experts, including doctors, to educate the
public and allay fears among the populace
that they would be forced to avoid eating
certain meats and sausages.
According to the WHO report, eating
processed meat such as sausages and ham
causes cancer, while unprocessed red meat
may also be carcinogenic.
The WHO's cancer research unit
classified processed meat as "carcinogenic
to humans," based on evidence from
hundreds of studies.
Linking it specifically to colon or
colorectal cancer, the report outlined that
by eating 50 grammes of processed meat
each day, which was equivalent to two
slices of ham, there was an 18 per cent
increase in the risk of such cancer
Defining a carcinogen very simply as a
substance that causes cancer, medical
director at the National Radiotherapy
Centre, Dr Dylan Narinesingh, said
substances which fell into this category
included cigarette smoke, radiation,
alcoholic beverages and processed meats.
He attributed the increase to many
different factors including hereditary
factors, diet and lifestyle choices.
In a bid to reduce the risk of developing
such cancers, Narinesingh advised persons:
"Eat a diet with less red meat, choose
poultry and seafood instead, and increase
your fruit and vegetable consumption."
Manager, Nutrition and Metabolism
Division, Taryn Phillip, said processed meat
was prepared by smoking, curing, salting or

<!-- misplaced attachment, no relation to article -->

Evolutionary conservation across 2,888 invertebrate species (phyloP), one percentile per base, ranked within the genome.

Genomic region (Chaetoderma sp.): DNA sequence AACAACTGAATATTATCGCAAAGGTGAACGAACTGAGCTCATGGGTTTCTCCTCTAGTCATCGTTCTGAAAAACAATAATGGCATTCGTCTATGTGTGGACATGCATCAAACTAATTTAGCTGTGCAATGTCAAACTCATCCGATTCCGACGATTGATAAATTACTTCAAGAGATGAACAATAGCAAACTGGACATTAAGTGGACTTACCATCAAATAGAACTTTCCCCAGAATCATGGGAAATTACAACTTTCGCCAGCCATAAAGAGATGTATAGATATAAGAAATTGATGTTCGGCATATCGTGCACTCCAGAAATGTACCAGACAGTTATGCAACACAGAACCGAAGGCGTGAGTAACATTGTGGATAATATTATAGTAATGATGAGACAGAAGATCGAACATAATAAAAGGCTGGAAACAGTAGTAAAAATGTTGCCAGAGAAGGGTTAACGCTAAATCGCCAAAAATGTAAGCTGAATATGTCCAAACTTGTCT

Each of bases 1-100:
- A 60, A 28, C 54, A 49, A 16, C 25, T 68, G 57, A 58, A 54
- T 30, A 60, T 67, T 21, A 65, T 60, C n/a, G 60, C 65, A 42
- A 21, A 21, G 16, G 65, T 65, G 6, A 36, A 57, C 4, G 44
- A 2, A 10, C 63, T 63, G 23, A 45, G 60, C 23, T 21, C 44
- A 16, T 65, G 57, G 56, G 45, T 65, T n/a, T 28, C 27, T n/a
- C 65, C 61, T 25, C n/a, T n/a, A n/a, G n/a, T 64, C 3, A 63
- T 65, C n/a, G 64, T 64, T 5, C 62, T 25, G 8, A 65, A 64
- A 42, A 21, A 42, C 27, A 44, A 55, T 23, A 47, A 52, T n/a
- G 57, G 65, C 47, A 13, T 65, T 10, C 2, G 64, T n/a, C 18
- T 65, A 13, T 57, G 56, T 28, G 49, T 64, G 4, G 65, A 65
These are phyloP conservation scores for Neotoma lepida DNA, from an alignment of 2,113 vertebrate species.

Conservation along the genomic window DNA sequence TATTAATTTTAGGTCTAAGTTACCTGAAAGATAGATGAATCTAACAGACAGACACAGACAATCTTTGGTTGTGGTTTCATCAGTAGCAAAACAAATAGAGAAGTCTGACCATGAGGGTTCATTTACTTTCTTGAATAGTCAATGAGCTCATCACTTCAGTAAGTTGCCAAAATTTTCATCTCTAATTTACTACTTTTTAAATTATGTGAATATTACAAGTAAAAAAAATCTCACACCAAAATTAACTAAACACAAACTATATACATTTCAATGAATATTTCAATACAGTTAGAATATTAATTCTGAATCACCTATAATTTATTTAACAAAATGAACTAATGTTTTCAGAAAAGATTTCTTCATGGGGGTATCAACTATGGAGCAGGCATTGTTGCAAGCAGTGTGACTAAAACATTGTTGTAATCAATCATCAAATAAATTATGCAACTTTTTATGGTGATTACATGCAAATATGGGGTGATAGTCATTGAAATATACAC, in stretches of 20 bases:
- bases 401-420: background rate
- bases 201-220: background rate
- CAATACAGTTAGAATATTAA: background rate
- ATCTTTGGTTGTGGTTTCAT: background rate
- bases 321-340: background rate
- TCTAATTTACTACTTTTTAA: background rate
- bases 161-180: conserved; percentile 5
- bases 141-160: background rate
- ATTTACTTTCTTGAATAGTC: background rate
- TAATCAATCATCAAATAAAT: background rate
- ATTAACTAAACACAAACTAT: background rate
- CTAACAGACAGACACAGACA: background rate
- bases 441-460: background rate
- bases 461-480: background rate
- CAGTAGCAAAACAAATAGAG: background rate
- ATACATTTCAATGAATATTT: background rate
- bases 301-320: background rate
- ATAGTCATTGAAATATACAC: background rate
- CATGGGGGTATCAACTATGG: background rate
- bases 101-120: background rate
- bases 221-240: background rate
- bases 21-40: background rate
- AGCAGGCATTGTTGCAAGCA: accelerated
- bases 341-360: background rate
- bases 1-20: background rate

Examples of processed meat include
ham, bacon, pastrami, salami, hot dogs and
Phillip admitted that while there was
strong evidence that the consumption of
red and processed meats increased the risk
of bowel cancer, the key to staving off this
disease was moderation as "red meat is a
good source of valuable nutrients."
Yvonne Lewis, director of the Health
Education Division, said they had already
begun visiting schools as part of a public
education campaign to promote awareness
among children as to the risks associated
with the over-consumption of red and
With an evaluation of the School Meals
Options planned for 2015/2016, Lewis said
assessments and recommendations would
be made to ensure that the meals being
supplied met the necessary nutritional
requirements, without putting children at
risk for obesity and other chronic diseases.
Urging persons to limit their intake
of red meat and eat little, if any,
processed meats (as the World Cancer
Research Fund recommended only 2.5
ounces of red meat daily), Phillip said
dietitians recommended limiting red
meat to no more than twice weekly.
She said this consumption of red
meat, along with a meat alternative
such as fish and chicken, would make
up the recommended daily intake of
five ounces of protein.
Phillip also urged persons to eat
more plant-based foods including
vegetables, fruits, whole grains, peas
and beans; reduce their salt intake and
limit alcoholic drinks to two per day for
men and one per day for women; avoid
high-calorie foods and sugary drinks;
exercise for at least 30 minutes daily;
and eat healthy rather than relying on
supplements to protect against cancer.
On the issue of grilled or barbecued
meat, she said, this method might
actually increase the risk of cancer.
However, she urged citizens to use
low-temperature cooking methods for
meat such as steaming, stewing, and
baking instead of frying, grilling and
Stating that, "I'm not saying we can't
do it," she noted that the preparation of
meats also had a part to play in
reducing the risk of developing cancer.
LIMIT RED MEAT CONSUMPTION
Links Archive October 30th 2015 November 1st 2015 Navigation Previous Page Next Page